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I would like to split a string into a String[] using a String as a delimiter.

String delimit = "[break]";
String[] tokens = myString.Split(delimit);

But the method above only works with a char as a delimiter.

Any takers?

share|improve this question
I have allways wondered that too. So instead of using the string.split() I have falled back to the old Visula Basic Split function instead. Where you do MyArray=split(TheString,Delimiter). Its there and easy to use when you are programming so I have never tried to investigate this furter. So it will be interresting to read the answers here. – Stefan Feb 11 '10 at 3:29
up vote 26 down vote accepted

Like this:

mystring.Split(new string[] { delimit }, StringSplitOptions.None);

For some reason, the only overloads of Split that take a string take it as an array, along with a StringSplitOptions.
I have no idea why there isn't a string.Split(params string[]) overload.

share|improve this answer
Great answer. Worked first time. =) – Kieran Feb 14 '10 at 22:34
Whaaat that is too cool. – The Muffin Man Mar 23 '11 at 4:49
Actually, there is no String.Split(char) overload either. There is however a String.Split(params char[]) overload, and that's what allows you to call it with a single char. The reason there is no String.Split(params string[]) overload is because you cannot have two params overloads like that because calling String.Split() without parameters would be ambiguous between the two. – Sven Jun 9 '11 at 6:28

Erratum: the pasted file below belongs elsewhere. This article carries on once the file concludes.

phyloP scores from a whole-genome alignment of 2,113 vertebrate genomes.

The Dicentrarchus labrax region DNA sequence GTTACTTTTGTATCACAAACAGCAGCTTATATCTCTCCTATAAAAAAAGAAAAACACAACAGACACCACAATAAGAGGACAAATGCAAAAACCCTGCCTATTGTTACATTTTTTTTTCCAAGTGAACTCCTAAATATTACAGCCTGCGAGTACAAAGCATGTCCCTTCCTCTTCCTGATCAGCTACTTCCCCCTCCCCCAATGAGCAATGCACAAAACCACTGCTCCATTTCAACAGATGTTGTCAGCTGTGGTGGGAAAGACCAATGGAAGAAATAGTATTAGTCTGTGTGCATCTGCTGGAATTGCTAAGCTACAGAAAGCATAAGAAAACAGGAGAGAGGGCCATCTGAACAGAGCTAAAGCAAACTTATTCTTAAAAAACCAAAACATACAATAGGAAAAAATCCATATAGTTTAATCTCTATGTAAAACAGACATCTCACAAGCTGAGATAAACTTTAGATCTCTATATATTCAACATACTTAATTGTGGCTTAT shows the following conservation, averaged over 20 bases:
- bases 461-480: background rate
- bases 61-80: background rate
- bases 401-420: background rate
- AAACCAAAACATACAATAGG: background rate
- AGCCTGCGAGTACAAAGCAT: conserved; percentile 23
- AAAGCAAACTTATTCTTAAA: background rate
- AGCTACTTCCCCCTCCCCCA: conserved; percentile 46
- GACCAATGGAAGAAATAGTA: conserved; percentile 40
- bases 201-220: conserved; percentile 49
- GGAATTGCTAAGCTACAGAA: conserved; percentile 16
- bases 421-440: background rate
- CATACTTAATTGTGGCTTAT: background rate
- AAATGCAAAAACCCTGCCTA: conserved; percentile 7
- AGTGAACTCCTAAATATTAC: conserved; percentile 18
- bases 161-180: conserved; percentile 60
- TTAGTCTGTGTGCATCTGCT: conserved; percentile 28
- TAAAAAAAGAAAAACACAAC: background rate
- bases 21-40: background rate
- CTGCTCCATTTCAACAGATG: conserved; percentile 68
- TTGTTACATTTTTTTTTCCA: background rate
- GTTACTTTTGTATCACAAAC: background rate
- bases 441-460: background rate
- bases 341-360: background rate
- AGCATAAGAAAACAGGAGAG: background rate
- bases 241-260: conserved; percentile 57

@Sven: There is nothing wrong with having two params overloads. If you call it without any parameters, you get an error on the callsite. (I tried it) For Split, there is nothing wrong with that. – SLaks Jun 10 '11 at 2:16
However, you're right that I should have said params string[]. – SLaks Jun 10 '11 at 2:16

I personally prefer to use something like this, since regex has that split:

public static string[] Split(this string input, string delimit)
  return Regex.Split(input, delimit);
share|improve this answer
+1 to be on the safe side I suggest using Regex.Escape(delimit) to escape any metacharacters that might be part of the delimiter. – Ahmad Mageed Feb 10 '10 at 5:27
Since the string isn't really a regex, there's no point in invoking the regex parser. – SLaks Feb 10 '10 at 12:52
Regex.Split parses the input first, which is expensive, and then splits the output of the matches – Abdul Munim Feb 10 '10 at 15:19
@Munim True, Regex is working with matching groups, but OP is asking about "easy" way, not "fastest" way. Seems easy enough for me. – Victor Feb 10 '10 at 16:15
I agree with you @Victor. This is the easiest but the slowest :) Cheers – Abdul Munim Feb 10 '10 at 16:38

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